“But it’s nothing like actually having the live singing in the presence of the congregation, in the presence of the Guruji (holy scripture of the Sikhs) itself,” he said.

“We are extremely grateful that we have now reached a stage where we can gradually, and in a calibrated manner bring back live singing so that a higher level of normalcy returns to the gurdwara and our way of life.”

To prepare for the resumption of live music, a stage has been set up in the main prayer hall, 4m away from the congregation.

In the past, all three performers would sing and play music instruments such as the tabla and harmonium at the same time, but under the new safety measures, only two will sing while the third will play an instrument and remain masked.

They will also reduce the volume of their singing to reduce the risk of spreading droplets, said Mr Singh.

At the Sri Layan Sithi Vinayagar Temple, a Hindu temple in Chinatown in the pilot, priests will no longer wear masks when chanting prayers in the sanctum on Thursdays and Saturdays from next week. 

Temple secretary Ramanathan Periakaruppan said some of them had said they felt breathless when having to chant for a long time, so the news of the relaxed measures was a welcome relief.

Reverend Jason Tan from Zion Full Gospel Church, another of the 16 organisations in the pilot, said the worship experience will be enhanced with live music. 

While the church has yet to set a date to resume live music, he said that when it does so, it plans to have two singers who will remain unmasked and stand 3m away from other band members, who will be masked.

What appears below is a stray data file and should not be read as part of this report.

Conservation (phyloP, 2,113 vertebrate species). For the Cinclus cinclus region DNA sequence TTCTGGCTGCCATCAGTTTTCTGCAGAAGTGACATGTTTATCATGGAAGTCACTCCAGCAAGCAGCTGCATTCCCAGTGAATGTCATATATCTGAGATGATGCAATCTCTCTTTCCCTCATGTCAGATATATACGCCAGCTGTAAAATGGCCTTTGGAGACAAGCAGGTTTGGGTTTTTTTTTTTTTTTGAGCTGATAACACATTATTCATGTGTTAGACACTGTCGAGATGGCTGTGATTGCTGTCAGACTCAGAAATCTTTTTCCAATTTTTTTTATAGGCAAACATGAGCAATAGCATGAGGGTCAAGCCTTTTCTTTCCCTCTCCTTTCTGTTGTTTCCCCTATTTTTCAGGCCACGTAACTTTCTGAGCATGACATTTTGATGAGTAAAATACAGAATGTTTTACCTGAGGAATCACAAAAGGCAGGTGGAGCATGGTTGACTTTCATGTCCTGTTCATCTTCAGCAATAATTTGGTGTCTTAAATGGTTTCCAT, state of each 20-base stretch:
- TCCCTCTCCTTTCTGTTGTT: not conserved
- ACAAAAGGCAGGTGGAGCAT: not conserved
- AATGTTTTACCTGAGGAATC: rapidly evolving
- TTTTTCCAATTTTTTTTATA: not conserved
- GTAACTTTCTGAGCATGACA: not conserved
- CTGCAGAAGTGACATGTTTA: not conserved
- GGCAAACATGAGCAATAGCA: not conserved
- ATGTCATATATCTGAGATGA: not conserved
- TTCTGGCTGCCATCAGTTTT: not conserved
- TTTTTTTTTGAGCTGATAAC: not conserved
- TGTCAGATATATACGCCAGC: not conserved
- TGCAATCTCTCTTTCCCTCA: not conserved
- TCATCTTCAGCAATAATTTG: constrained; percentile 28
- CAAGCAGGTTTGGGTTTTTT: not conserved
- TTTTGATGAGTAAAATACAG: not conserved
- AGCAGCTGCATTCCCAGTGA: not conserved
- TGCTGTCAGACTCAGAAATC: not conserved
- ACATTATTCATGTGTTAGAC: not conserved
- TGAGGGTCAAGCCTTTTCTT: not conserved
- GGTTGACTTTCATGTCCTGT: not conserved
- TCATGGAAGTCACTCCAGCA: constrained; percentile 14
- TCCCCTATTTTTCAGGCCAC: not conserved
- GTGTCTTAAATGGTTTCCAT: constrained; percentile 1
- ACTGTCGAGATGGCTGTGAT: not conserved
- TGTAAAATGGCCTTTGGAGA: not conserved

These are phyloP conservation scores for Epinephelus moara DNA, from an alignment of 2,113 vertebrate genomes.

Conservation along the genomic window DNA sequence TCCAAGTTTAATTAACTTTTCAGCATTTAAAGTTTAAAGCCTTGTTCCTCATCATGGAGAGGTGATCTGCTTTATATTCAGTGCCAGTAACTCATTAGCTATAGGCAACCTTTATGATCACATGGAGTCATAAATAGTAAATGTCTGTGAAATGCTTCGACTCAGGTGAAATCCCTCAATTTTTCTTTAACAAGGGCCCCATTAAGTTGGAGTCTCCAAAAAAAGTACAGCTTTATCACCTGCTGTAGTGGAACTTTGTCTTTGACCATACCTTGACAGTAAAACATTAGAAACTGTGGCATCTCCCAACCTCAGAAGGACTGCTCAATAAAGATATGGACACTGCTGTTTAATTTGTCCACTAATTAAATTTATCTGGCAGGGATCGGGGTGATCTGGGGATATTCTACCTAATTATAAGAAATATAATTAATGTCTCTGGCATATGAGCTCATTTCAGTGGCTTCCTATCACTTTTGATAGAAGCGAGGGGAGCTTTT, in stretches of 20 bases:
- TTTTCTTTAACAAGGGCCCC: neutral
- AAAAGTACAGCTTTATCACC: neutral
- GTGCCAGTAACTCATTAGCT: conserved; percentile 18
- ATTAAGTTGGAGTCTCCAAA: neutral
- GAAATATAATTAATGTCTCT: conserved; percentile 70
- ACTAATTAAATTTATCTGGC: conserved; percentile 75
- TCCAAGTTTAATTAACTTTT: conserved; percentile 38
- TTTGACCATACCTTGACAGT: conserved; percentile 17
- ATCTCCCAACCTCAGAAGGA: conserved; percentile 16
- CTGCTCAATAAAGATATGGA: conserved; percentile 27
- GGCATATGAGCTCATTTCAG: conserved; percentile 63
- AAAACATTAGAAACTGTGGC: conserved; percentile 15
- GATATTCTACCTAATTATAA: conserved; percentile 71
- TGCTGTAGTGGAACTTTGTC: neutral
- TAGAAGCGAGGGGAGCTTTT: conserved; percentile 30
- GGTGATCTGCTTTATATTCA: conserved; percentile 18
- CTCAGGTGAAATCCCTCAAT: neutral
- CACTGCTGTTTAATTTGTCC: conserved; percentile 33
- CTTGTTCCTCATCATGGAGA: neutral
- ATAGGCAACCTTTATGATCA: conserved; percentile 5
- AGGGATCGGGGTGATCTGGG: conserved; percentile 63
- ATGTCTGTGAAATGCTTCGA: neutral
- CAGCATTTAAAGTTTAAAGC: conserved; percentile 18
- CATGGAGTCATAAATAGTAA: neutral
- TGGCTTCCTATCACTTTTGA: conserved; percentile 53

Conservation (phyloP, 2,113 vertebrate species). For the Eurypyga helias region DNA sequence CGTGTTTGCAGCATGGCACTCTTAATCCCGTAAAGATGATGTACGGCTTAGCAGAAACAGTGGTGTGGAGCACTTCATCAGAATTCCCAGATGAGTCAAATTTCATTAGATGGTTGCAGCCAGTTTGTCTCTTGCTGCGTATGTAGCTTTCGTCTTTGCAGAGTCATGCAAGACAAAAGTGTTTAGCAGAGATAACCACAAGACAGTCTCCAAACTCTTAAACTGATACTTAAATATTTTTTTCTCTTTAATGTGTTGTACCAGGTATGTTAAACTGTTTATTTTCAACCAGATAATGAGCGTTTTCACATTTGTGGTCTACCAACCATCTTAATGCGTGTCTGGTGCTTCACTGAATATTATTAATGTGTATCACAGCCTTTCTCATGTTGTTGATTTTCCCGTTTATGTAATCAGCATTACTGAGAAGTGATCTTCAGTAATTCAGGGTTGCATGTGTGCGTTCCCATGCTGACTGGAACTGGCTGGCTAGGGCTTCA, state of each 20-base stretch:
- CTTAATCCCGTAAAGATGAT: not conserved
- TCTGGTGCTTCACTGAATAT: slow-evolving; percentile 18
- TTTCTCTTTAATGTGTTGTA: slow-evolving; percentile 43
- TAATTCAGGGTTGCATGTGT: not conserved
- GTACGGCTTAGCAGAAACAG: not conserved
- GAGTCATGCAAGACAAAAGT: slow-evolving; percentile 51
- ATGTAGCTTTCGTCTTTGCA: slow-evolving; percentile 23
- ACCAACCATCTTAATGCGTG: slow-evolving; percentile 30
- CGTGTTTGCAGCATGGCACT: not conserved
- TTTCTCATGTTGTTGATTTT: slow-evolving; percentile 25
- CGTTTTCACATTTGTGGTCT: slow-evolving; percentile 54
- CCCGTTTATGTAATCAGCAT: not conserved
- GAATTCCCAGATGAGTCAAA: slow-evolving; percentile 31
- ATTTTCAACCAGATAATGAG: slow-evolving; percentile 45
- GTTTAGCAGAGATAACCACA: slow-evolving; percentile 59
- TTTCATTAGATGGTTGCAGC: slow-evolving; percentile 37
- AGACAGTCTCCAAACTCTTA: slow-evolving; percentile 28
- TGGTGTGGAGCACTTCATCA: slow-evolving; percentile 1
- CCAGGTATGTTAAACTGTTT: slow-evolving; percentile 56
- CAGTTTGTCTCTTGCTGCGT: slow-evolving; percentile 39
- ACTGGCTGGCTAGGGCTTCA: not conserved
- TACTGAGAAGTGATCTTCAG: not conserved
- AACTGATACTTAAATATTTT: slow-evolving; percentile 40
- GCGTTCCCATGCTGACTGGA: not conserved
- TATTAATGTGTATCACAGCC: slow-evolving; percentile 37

RELIGIOUS SERVICES FOR UP TO 100 PEOPLE 

The Government had announced earlier this week that from next Saturday, all religious organisations will be allowed to carry out congregational and worship services for up to 100 people.

The Ministry of Culture, Community and Youth (MCCY) said on Saturday that existing caps remain for non-congregational religious activities such as religious classes (50 people) and funerals (30 people). 

But there can now be up to 100 people engaging in several such activities concurrently, up from the current 50.

For places of worship with structured worship services such as churches and mosques, worshippers must be split into two zones of 50 people each for congregational services.

Each zone has to be separated by a physical barrier and there should be separate entrances and exits, or staggered entry and exit timings for each zone to prevent worshippers from different zones interacting.

In Buddhist, Taoist or Hindu temples which have more transient worship settings, worshippers should not crowd in common areas and prayer halls.

FURTHER EXPANSION TO 250 WORSHIPPERS

Religious organisations which have already been safely conducting worship services for 100 people can apply to MCCY to take in up to 250 congregants at a time from next Saturday.

If given approval, they will have to divide worshippers into five zones of up to 50 persons each for congregational services.

Related topics

Covid-19 religious groups Sikh temples worship coronavirus

Read more of the latest in

Advertisement

Popular

Advertisement

Stay in the know. Anytime. Anywhere.

Subscribe to get daily news updates, insights and must reads delivered straight to your inbox.

By clicking subscribe, I agree for my personal data to be used to send me TODAY newsletters, promotional offers and for research and analysis.

Aa